Otherwise, I have confirmed that my sister is coming with me to DC on April 16! Though it might be more appropriate to say “A16”, considering what we’re going to a big demonstration on third-world debt. This will be my sister’s first big DC demonstration! Awwww…

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The Counter-Inaugural…

January 21, 2005, 11:10 PM

On January 20, 2005, George W. Bush was inaugurated as President of the United States for a second term. While many were in Washington to cheer Bush on, others were in Washington to demonstrate against the Bush administration. I was with the latter group. We did not agree with the Bush Administration’s policies, and were out there voicing it.

I actually got up for this event at midnight. It turned January 20, and I was up and running. I left the house at 1 AM, and, after having to turn around a few miles out because I forgot some stuff, I was off again for real. I made it to the Sheetz in Mt. Jackson for breakfast at 2 AM, and, realizing that I was WAY further ahead than I anticipated, I decided to eat in rather than eating on the go, which I usually do. Not bad. And then we were off!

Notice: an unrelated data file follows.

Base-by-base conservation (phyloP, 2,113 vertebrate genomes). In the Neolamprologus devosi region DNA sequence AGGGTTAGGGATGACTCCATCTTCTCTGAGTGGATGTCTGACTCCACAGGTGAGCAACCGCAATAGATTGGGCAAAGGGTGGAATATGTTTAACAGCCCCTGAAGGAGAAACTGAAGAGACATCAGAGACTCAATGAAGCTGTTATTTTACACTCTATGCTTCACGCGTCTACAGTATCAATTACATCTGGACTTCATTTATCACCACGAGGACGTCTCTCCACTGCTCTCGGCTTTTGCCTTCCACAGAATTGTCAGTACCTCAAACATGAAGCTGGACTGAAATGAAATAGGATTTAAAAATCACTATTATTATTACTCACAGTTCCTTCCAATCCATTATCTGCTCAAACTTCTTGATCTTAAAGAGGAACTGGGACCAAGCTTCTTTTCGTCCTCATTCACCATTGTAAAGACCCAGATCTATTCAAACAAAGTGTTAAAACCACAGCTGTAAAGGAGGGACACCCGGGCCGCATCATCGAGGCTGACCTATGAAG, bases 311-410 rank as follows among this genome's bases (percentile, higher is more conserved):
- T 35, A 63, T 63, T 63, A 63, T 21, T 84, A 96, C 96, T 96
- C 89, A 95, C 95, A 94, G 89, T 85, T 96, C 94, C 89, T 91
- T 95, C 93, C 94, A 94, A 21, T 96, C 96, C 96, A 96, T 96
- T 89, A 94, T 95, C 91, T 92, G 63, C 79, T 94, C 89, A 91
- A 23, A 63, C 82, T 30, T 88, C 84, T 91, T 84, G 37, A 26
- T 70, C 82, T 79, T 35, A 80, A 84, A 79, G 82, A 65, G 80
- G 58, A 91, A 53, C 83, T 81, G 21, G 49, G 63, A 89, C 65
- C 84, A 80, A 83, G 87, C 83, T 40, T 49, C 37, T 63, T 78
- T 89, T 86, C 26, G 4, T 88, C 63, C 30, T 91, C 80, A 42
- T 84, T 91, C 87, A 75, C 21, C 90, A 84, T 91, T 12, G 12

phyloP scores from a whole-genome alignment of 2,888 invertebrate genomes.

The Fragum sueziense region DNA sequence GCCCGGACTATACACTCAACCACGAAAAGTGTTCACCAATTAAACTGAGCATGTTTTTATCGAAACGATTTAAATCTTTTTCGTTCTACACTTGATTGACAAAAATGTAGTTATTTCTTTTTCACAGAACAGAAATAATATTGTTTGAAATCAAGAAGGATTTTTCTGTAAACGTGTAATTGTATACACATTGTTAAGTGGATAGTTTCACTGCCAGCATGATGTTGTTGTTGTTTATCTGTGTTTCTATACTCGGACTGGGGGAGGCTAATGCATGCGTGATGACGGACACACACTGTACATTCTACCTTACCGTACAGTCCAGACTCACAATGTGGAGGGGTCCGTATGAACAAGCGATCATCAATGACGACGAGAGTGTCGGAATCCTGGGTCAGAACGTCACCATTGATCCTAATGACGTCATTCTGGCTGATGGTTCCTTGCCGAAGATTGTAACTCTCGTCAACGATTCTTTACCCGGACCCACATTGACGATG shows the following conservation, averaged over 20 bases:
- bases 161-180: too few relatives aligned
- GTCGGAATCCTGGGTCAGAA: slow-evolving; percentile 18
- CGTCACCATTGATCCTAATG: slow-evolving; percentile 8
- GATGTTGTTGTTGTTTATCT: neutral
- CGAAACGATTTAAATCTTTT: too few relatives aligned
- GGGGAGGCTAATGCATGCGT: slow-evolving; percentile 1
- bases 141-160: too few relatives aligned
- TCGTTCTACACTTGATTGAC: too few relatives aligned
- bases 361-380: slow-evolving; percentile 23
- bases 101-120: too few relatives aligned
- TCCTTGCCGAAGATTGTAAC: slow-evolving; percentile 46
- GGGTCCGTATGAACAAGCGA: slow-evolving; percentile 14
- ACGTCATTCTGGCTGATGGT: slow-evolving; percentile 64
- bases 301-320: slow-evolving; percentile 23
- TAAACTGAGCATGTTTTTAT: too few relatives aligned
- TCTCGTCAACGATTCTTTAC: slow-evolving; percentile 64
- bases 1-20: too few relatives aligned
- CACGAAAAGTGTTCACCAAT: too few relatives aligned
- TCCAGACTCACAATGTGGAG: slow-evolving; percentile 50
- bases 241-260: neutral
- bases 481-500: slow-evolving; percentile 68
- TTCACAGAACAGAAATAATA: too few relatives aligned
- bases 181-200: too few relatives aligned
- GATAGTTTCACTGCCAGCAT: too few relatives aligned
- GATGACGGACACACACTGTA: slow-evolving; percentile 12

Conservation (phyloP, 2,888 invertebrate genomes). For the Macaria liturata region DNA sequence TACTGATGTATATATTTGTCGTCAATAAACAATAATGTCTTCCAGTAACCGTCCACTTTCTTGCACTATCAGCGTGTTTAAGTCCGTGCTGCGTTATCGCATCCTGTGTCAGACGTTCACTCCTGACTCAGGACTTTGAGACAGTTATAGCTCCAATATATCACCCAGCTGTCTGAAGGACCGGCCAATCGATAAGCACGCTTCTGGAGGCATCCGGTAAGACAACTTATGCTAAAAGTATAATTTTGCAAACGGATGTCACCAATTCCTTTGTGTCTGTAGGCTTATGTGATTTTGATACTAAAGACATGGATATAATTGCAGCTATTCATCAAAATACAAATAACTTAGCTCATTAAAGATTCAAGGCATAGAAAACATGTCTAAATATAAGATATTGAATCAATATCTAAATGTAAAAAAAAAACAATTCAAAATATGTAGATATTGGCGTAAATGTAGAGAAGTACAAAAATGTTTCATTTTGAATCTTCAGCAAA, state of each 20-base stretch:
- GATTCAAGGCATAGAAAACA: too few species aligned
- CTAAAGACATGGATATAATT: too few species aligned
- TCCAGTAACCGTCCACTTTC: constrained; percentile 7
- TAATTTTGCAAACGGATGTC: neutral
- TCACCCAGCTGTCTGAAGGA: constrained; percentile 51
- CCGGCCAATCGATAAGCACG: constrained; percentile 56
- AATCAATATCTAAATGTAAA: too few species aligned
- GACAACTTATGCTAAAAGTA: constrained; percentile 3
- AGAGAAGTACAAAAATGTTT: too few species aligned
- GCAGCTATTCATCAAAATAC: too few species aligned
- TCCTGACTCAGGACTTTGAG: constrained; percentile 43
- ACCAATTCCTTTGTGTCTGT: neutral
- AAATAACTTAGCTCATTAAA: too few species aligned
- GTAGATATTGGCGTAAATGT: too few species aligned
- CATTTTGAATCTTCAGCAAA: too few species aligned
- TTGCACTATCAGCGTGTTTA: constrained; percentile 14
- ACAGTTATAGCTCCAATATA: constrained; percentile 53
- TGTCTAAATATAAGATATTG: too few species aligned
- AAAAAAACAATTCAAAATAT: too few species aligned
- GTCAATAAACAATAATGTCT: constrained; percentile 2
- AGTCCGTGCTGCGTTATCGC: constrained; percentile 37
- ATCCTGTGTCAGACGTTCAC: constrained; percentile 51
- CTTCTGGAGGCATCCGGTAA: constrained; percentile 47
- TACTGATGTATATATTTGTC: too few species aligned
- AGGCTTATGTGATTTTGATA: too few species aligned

Next stop: Wal-Mart in Woodstock for some “protest supplies”. Namely, bottled water. So I bought a 12-pack of Aquafina for possible later use. And we continue, on to Vienna.

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Million Worker March…

October 19, 2004, 1:30 AM

All I have to say was that I had fun at the Million Worker March, an event to bring the plight of workers into the spotlight. And I would do it again in a heartbeat.

I’d been planning on attending the Million Worker March in Washington DC for some time – since about July or August, I want to say. Now I research these events way ahead of time to find out what is planned in and around these events and keep a tab in any new developments. Then I set my agenda based on that as the date gets closer. In this case, I found out a few things ahead of time. Number one was that there would be no actual official march like on June 5 or previous events that I’d been to. I also learned that there would be an anarchist feeder march meeting up at 16th and Eye Streets, a block away from McPherson Square station, in front of the AFL-CIO headquarters (an organization that did not sponsor the Million Worker March). I also learned that it would also be embraced by anti-war groups. As you know, I am very much anti-war. So anti-war lent a familiar touch to an otherwise new topic to me.